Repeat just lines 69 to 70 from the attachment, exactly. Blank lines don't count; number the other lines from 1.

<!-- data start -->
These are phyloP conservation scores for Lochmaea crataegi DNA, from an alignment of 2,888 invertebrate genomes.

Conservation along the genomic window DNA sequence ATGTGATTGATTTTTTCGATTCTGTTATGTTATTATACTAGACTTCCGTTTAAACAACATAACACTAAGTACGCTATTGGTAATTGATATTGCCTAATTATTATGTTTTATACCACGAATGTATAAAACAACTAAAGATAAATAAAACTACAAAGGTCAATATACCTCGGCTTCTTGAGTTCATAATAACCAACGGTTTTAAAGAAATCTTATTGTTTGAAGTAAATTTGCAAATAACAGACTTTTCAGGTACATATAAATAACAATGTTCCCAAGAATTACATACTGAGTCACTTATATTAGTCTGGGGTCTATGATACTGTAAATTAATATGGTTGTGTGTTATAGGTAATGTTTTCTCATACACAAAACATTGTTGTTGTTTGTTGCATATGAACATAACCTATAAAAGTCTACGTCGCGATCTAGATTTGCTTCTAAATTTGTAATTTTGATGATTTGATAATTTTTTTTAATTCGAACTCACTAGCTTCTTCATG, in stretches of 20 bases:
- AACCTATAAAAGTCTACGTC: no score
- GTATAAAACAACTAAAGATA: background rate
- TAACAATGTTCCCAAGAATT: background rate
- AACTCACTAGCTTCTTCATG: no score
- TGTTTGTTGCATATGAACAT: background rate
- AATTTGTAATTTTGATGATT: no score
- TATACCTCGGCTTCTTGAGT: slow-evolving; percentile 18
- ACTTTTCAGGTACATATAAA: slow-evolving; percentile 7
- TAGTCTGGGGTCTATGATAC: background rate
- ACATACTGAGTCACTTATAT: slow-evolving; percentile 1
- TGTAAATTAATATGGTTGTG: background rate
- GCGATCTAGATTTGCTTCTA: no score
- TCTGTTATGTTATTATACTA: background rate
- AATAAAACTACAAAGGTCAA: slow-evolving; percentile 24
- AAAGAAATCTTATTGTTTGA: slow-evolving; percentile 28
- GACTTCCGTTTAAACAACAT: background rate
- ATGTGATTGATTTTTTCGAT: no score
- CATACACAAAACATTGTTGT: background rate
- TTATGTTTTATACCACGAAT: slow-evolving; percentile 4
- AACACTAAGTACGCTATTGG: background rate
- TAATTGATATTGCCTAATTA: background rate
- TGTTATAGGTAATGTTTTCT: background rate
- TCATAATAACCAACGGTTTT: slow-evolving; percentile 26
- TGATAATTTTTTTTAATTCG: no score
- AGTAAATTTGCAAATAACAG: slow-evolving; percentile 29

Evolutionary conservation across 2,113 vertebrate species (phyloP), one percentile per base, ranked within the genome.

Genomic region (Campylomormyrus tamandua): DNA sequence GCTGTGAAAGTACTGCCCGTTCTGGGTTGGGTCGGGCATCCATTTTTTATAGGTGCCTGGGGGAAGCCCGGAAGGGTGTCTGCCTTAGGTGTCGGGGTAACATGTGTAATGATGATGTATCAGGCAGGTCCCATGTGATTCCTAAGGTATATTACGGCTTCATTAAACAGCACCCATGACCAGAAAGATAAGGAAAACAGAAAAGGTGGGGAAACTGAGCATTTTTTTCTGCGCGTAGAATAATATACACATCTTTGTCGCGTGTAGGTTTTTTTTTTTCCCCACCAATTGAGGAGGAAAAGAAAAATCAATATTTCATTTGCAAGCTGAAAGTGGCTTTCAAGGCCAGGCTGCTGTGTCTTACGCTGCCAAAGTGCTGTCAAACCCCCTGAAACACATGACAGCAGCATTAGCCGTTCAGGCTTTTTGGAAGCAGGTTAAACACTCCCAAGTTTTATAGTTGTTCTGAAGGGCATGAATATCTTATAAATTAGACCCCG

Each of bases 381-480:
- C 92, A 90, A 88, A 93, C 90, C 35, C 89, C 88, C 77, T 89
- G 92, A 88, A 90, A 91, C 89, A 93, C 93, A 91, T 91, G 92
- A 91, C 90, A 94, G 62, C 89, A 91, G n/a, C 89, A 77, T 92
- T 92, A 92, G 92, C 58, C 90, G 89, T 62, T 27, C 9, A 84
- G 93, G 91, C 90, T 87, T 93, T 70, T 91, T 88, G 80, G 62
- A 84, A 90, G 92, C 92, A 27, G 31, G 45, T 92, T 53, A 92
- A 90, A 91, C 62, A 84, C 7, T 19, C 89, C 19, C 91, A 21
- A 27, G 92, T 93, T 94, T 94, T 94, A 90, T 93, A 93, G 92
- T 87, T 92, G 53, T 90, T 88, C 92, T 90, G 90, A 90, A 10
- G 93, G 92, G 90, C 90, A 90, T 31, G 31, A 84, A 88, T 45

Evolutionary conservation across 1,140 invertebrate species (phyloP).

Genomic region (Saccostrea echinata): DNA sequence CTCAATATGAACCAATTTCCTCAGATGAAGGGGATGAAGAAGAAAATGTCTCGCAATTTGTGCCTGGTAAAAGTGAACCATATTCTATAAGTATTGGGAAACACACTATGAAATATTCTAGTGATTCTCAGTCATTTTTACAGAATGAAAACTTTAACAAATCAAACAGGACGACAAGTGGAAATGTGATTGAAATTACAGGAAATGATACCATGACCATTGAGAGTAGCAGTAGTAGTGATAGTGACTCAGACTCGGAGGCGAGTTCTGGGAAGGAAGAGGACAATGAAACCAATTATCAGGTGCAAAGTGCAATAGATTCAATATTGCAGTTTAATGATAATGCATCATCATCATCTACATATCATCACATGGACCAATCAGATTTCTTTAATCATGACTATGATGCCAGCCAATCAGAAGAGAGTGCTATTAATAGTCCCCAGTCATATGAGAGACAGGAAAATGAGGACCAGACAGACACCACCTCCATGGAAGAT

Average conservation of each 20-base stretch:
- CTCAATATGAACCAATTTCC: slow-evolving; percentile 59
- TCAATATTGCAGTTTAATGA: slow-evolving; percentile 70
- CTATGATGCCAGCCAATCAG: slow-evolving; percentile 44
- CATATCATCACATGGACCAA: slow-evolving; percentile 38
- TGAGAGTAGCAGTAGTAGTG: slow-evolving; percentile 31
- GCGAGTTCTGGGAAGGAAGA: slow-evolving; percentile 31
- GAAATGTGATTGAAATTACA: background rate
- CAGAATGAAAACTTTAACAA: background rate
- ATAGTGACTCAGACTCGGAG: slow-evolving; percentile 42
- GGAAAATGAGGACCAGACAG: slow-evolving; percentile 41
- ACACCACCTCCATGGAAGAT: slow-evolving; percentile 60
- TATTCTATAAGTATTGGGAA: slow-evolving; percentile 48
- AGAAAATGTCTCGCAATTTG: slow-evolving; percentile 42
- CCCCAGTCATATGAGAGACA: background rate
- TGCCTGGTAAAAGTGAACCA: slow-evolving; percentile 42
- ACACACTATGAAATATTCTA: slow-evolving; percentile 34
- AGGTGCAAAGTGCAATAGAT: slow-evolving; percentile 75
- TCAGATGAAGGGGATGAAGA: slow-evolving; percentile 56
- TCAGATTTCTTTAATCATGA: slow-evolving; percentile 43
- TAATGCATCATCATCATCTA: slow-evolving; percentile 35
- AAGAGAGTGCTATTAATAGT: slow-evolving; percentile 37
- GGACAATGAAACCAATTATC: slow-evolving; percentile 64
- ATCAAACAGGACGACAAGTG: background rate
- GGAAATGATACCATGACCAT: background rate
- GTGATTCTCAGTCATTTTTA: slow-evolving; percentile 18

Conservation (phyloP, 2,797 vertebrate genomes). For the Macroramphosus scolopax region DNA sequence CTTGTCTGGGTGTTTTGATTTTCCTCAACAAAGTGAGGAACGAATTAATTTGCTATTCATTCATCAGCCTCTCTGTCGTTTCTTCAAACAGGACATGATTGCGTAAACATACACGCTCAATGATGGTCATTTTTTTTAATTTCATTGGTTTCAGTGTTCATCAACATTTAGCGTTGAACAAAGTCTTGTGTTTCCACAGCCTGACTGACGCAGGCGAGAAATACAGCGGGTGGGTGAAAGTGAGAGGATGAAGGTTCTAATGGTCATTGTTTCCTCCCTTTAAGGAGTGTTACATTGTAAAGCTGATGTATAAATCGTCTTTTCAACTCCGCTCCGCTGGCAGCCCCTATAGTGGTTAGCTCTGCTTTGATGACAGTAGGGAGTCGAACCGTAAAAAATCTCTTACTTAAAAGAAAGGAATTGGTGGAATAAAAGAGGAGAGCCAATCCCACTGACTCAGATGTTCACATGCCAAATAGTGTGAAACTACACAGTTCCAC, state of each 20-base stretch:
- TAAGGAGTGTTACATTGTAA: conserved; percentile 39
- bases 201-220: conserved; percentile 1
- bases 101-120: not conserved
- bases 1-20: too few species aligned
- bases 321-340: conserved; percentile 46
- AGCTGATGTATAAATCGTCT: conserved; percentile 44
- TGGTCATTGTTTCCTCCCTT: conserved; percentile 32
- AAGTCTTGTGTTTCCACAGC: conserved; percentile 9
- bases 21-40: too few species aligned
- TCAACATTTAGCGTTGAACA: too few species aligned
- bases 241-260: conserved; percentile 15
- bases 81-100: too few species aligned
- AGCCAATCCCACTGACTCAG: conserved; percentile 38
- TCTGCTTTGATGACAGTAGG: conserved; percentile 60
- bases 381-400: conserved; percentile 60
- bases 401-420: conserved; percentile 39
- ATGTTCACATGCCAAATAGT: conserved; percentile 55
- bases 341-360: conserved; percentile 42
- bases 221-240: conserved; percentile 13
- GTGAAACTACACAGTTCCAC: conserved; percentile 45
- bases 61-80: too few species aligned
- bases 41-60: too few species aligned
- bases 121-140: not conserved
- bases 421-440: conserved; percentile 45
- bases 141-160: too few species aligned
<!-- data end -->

Conservation (phyloP, 2,797 vertebrate genomes). For the Macroramphosus scolopax region DNA sequence CTTGTCTGGGTGTTTTGATTTTCCTCAACAAAGTGAGGAACGAATTAATTTGCTATTCATTCATCAGCCTCTCTGTCGTTTCTTCAAACAGGACATGATTGCGTAAACATACACGCTCAATGATGGTCATTTTTTTTAATTTCATTGGTTTCAGTGTTCATCAACATTTAGCGTTGAACAAAGTCTTGTGTTTCCACAGCCTGACTGACGCAGGCGAGAAATACAGCGGGTGGGTGAAAGTGAGAGGATGAAGGTTCTAATGGTCATTGTTTCCTCCCTTTAAGGAGTGTTACATTGTAAAGCTGATGTATAAATCGTCTTTTCAACTCCGCTCCGCTGGCAGCCCCTATAGTGGTTAGCTCTGCTTTGATGACAGTAGGGAGTCGAACCGTAAAAAATCTCTTACTTAAAAGAAAGGAATTGGTGGAATAAAAGAGGAGAGCCAATCCCACTGACTCAGATGTTCACATGCCAAATAGTGTGAAACTACACAGTTCCAC, state of each 20-base stretch:
- TAAGGAGTGTTACATTGTAA: conserved; percentile 39